It’s been 13 years since Masih Alinejad hugged her mother. That realization hits her during a TIME interview in early February, followed by another one: “Oh my God, I forgot my mom’s face,” she says, wide-eyed and shaking her head in disbelief. She stops and composes herself. “Look, I don’t want to cry on camera.”
Alinejad, 46, understands the power of her platform. Exiled from Iran since 2009, the journalist and activist has long spoken out against Iran’s restrictions on women, calling the compulsory hijab “the Berlin Wall” of the regime. Her campaign alarmed Supreme Leader Ayatollah Ali Khamenei, who not only rails against her in speeches but even sent his minions to kidnap her in July 2021. One year later, a similar plot was to end in assassination, according to a U.S. Justice Department indictment. “Women of Iran are his biggest enemy,” Alinejad says. “He’s scared of us more than anything.”
And the women of Iran are angry. Months-long, nationwide protests have roiled the country after a 22-year-old woman, Mahsa “Jina” Amini, died in September in the custody of the notorious “morality police” who roam public spaces to enforce Islamic dress and behavior.
Still, Alinejad arrives in surprisingly good spirits at TIME’s New York City studio, coming from the FBI safe house where she is in hiding with her husband and son. She understands that attention feeds a rebellion built on the slogan “Woman, life, freedom.” Regime forces have killed more than 500 protesters and detained thousands more; the streets have grown quieter in recent weeks. But the depth of her connection with Iran’s young people—she has nearly 9 million Instagram followers—tells her the Islamic Republic is living on borrowed time. As the photographer works, she sings. “The words mean: because I am a woman, I blossom through my wounds.”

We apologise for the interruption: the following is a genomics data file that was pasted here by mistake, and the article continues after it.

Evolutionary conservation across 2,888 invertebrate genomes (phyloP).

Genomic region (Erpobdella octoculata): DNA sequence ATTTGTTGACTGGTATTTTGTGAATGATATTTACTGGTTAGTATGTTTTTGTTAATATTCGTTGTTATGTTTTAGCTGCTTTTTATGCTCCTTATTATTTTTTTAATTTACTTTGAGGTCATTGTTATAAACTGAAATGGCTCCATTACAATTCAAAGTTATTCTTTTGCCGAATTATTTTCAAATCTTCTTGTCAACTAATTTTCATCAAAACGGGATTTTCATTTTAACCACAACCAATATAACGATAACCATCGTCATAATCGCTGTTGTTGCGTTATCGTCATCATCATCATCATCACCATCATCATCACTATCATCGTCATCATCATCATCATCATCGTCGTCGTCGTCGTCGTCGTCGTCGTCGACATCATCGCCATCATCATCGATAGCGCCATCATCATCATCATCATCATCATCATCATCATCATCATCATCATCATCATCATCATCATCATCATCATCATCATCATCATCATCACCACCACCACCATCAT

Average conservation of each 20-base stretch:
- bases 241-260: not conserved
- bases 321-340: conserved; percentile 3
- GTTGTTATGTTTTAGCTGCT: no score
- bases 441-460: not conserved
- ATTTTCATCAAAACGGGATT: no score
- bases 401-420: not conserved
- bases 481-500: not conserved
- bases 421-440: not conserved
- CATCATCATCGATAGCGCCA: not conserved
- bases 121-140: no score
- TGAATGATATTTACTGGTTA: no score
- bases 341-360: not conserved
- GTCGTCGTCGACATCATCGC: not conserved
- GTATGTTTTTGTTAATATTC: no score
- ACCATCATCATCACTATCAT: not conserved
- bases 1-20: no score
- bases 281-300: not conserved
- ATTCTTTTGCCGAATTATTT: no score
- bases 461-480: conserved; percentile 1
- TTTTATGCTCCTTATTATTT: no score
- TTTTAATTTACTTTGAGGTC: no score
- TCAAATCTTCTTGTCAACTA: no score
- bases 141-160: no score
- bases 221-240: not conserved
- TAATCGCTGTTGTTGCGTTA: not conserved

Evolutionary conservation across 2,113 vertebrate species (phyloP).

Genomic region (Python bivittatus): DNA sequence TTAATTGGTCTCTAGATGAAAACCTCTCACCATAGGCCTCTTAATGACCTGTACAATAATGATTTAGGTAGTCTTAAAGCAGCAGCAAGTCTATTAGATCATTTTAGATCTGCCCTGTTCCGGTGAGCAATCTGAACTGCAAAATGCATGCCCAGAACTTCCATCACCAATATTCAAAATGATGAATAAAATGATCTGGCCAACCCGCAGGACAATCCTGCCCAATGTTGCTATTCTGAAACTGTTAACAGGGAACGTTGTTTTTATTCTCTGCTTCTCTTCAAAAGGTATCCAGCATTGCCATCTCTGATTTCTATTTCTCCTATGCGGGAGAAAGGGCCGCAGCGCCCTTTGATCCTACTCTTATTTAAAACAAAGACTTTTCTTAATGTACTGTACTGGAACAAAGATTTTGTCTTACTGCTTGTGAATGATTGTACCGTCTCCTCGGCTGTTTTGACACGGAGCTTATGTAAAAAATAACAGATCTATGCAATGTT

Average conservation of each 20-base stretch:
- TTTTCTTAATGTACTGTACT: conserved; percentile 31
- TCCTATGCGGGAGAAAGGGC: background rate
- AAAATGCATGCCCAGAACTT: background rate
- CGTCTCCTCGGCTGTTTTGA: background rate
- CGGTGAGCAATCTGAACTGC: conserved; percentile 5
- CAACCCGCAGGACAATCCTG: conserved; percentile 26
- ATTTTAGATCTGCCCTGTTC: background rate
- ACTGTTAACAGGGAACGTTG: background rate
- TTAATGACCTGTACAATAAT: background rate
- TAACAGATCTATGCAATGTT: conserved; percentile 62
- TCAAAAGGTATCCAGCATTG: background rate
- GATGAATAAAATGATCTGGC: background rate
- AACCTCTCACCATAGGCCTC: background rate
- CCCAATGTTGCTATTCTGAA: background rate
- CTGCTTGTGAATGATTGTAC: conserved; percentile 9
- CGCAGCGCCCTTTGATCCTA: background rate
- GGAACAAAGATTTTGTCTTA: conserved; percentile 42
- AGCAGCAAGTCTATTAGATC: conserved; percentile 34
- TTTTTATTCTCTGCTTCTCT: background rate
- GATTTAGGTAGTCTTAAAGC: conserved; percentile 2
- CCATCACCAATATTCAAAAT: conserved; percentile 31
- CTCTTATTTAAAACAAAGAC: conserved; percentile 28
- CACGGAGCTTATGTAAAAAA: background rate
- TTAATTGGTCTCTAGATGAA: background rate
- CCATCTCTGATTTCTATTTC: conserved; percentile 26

Alinejad grew up in a tiny village near the Caspian Sea, where her father was a sharecropper. She found purpose as a newspaper reporter in Tehran but left Iran for good in 2009 after running afoul of the regime for, among other things, reporting that lawmakers had not taken a pay cut they’d claimed. “I asked too many questions,” she recalls.
When she first began speaking out in New York, her only weapon was social media. In 2014, she launched a campaign called My Stealthy Freedom, asking women inside Iran to record themselves without hijabs; she would upload their videos to her Instagram, Twitter, and Facebook accounts. Thousands of women have obliged over the years, the campaign branding itself with the hashtag #WhiteWednesdays.
“Iran is inside me,” she says. “I am there every single day through my social media.” The videos and social media connections remain a way for her to connect with her homeland, where her elderly mother still resides.
In November, French President Emmanuel Macron, seemingly moved by a meeting with four Iranian women—including Alinejad—declared the protests a “revolution.” She has also briefed U.S. National Security Adviser Jake Sullivan and met with other exiled Iranian dissidents to discuss ways of uniting a fragmented opposition. And she has asked female politicians to stop donning the hijab. “I am asking all Western feminists to speak up. Join us. Make a video. Cut your hair. Burn a headscarf. Share it on social media and boost Iranian voices. Use your freedom to say her name,” she wrote last year.
As she speaks, Alinejad looks around the studio. For once, her own phone isn’t in her hand. She has just been talking about young girls—16-year-old Sarina Esmailzadeh and 17-year-old Nika Shakarami, both beaten to death in protests last year—and she wants to put faces to their names by showing TIME photos and videos of them.
When these girls were killed, she says, “suddenly they became heroes. Why don’t people pay attention to women when they’re alive?”